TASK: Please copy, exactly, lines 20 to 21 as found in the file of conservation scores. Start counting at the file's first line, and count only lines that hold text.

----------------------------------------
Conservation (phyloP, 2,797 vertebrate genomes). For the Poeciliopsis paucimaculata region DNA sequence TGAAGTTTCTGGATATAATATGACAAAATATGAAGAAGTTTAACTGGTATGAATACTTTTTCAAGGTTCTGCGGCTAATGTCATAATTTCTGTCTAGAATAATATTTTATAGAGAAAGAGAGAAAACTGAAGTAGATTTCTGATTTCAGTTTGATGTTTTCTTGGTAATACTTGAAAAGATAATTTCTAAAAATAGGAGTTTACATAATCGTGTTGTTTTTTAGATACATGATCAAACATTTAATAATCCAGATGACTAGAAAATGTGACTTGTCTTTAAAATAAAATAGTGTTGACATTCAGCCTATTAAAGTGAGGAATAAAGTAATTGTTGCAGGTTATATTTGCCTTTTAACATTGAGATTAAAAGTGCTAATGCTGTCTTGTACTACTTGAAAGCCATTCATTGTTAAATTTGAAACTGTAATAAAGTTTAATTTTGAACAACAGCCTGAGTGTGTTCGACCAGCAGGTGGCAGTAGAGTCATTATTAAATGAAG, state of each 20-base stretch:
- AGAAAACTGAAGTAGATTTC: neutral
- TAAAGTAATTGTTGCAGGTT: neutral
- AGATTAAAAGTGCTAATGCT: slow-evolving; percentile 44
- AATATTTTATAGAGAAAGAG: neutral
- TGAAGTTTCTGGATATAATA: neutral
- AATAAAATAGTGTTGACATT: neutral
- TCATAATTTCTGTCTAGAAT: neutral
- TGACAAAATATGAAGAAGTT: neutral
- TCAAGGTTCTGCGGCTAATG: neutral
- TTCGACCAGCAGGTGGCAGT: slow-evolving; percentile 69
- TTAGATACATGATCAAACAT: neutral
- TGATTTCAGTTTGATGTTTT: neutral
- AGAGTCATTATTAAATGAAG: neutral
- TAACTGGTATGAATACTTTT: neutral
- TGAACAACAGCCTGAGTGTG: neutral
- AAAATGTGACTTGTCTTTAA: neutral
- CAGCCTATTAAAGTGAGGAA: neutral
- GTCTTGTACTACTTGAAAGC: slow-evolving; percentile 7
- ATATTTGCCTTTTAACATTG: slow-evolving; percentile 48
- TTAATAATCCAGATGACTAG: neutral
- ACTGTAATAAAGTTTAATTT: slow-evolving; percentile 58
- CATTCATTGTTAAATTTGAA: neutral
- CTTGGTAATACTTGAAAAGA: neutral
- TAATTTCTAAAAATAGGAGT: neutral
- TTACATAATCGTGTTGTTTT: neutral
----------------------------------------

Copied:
- ATATTTGCCTTTTAACATTG: slow-evolving; percentile 48
- TTAATAATCCAGATGACTAG: neutral